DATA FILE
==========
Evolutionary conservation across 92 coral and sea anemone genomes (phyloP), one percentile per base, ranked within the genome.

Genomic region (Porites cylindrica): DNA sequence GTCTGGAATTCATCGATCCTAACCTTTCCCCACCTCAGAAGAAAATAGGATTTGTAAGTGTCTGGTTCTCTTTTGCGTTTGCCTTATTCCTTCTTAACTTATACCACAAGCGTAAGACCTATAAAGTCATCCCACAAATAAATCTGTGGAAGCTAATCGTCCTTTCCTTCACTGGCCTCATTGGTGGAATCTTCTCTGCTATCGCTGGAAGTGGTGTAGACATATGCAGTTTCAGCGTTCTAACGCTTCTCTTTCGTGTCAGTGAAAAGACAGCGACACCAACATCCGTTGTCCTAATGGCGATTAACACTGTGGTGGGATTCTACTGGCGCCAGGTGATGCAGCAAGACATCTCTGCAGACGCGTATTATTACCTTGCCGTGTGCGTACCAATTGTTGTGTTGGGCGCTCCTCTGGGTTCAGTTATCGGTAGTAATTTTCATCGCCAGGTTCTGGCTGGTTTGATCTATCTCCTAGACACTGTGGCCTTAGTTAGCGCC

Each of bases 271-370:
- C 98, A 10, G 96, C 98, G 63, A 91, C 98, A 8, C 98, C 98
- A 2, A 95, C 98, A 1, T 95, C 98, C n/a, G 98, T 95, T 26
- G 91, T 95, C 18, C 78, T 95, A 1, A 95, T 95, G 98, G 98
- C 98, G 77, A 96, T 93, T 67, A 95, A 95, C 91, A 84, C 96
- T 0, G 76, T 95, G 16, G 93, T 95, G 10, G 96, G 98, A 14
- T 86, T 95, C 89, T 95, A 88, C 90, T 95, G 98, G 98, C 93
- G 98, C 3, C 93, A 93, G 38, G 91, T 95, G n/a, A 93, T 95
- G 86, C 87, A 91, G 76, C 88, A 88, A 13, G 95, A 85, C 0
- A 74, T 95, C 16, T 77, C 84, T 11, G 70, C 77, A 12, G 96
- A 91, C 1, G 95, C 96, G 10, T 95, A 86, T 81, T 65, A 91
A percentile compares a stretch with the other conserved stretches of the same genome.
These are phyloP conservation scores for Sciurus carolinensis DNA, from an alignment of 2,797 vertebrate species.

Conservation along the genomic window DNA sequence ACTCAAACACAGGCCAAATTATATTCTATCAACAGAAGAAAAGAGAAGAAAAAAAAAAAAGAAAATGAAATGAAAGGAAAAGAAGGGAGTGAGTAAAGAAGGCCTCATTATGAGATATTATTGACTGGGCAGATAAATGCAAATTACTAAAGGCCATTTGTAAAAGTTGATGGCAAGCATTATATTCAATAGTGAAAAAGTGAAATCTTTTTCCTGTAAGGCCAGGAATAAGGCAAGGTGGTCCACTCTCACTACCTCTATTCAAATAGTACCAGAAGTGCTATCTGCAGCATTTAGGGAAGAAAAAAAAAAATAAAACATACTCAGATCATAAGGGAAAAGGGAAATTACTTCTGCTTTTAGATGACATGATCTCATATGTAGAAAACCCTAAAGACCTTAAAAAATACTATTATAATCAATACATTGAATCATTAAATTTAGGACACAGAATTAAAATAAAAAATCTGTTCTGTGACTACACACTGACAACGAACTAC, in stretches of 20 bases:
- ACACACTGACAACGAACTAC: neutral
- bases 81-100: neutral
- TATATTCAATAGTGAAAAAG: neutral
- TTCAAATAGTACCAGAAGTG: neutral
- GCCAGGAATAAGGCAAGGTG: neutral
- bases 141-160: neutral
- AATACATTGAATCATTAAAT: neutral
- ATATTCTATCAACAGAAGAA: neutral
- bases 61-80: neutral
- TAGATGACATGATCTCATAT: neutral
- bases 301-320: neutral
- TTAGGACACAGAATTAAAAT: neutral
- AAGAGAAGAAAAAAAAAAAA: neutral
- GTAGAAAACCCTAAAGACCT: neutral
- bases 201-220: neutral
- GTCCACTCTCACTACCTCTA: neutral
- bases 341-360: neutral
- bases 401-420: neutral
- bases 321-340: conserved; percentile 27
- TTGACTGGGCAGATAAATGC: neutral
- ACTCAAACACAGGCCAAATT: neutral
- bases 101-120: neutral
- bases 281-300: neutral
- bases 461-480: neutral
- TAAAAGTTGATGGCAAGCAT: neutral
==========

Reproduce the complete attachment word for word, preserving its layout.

Evolutionary conservation across 92 coral and sea anemone genomes (phyloP), one percentile per base, ranked within the genome.

Genomic region (Porites cylindrica): DNA sequence GTCTGGAATTCATCGATCCTAACCTTTCCCCACCTCAGAAGAAAATAGGATTTGTAAGTGTCTGGTTCTCTTTTGCGTTTGCCTTATTCCTTCTTAACTTATACCACAAGCGTAAGACCTATAAAGTCATCCCACAAATAAATCTGTGGAAGCTAATCGTCCTTTCCTTCACTGGCCTCATTGGTGGAATCTTCTCTGCTATCGCTGGAAGTGGTGTAGACATATGCAGTTTCAGCGTTCTAACGCTTCTCTTTCGTGTCAGTGAAAAGACAGCGACACCAACATCCGTTGTCCTAATGGCGATTAACACTGTGGTGGGATTCTACTGGCGCCAGGTGATGCAGCAAGACATCTCTGCAGACGCGTATTATTACCTTGCCGTGTGCGTACCAATTGTTGTGTTGGGCGCTCCTCTGGGTTCAGTTATCGGTAGTAATTTTCATCGCCAGGTTCTGGCTGGTTTGATCTATCTCCTAGACACTGTGGCCTTAGTTAGCGCC

Each of bases 271-370:
- C 98, A 10, G 96, C 98, G 63, A 91, C 98, A 8, C 98, C 98
- A 2, A 95, C 98, A 1, T 95, C 98, C n/a, G 98, T 95, T 26
- G 91, T 95, C 18, C 78, T 95, A 1, A 95, T 95, G 98, G 98
- C 98, G 77, A 96, T 93, T 67, A 95, A 95, C 91, A 84, C 96
- T 0, G 76, T 95, G 16, G 93, T 95, G 10, G 96, G 98, A 14
- T 86, T 95, C 89, T 95, A 88, C 90, T 95, G 98, G 98, C 93
- G 98, C 3, C 93, A 93, G 38, G 91, T 95, G n/a, A 93, T 95
- G 86, C 87, A 91, G 76, C 88, A 88, A 13, G 95, A 85, C 0
- A 74, T 95, C 16, T 77, C 84, T 11, G 70, C 77, A 12, G 96
- A 91, C 1, G 95, C 96, G 10, T 95, A 86, T 81, T 65, A 91
A percentile compares a stretch with the other conserved stretches of the same genome.
These are phyloP conservation scores for Sciurus carolinensis DNA, from an alignment of 2,797 vertebrate species.

Conservation along the genomic window DNA sequence ACTCAAACACAGGCCAAATTATATTCTATCAACAGAAGAAAAGAGAAGAAAAAAAAAAAAGAAAATGAAATGAAAGGAAAAGAAGGGAGTGAGTAAAGAAGGCCTCATTATGAGATATTATTGACTGGGCAGATAAATGCAAATTACTAAAGGCCATTTGTAAAAGTTGATGGCAAGCATTATATTCAATAGTGAAAAAGTGAAATCTTTTTCCTGTAAGGCCAGGAATAAGGCAAGGTGGTCCACTCTCACTACCTCTATTCAAATAGTACCAGAAGTGCTATCTGCAGCATTTAGGGAAGAAAAAAAAAAATAAAACATACTCAGATCATAAGGGAAAAGGGAAATTACTTCTGCTTTTAGATGACATGATCTCATATGTAGAAAACCCTAAAGACCTTAAAAAATACTATTATAATCAATACATTGAATCATTAAATTTAGGACACAGAATTAAAATAAAAAATCTGTTCTGTGACTACACACTGACAACGAACTAC, in stretches of 20 bases:
- ACACACTGACAACGAACTAC: neutral
- bases 81-100: neutral
- TATATTCAATAGTGAAAAAG: neutral
- TTCAAATAGTACCAGAAGTG: neutral
- GCCAGGAATAAGGCAAGGTG: neutral
- bases 141-160: neutral
- AATACATTGAATCATTAAAT: neutral
- ATATTCTATCAACAGAAGAA: neutral
- bases 61-80: neutral
- TAGATGACATGATCTCATAT: neutral
- bases 301-320: neutral
- TTAGGACACAGAATTAAAAT: neutral
- AAGAGAAGAAAAAAAAAAAA: neutral
- GTAGAAAACCCTAAAGACCT: neutral
- bases 201-220: neutral
- GTCCACTCTCACTACCTCTA: neutral
- bases 341-360: neutral
- bases 401-420: neutral
- bases 321-340: conserved; percentile 27
- TTGACTGGGCAGATAAATGC: neutral
- ACTCAAACACAGGCCAAATT: neutral
- bases 101-120: neutral
- bases 281-300: neutral
- bases 461-480: neutral
- TAAAAGTTGATGGCAAGCAT: neutral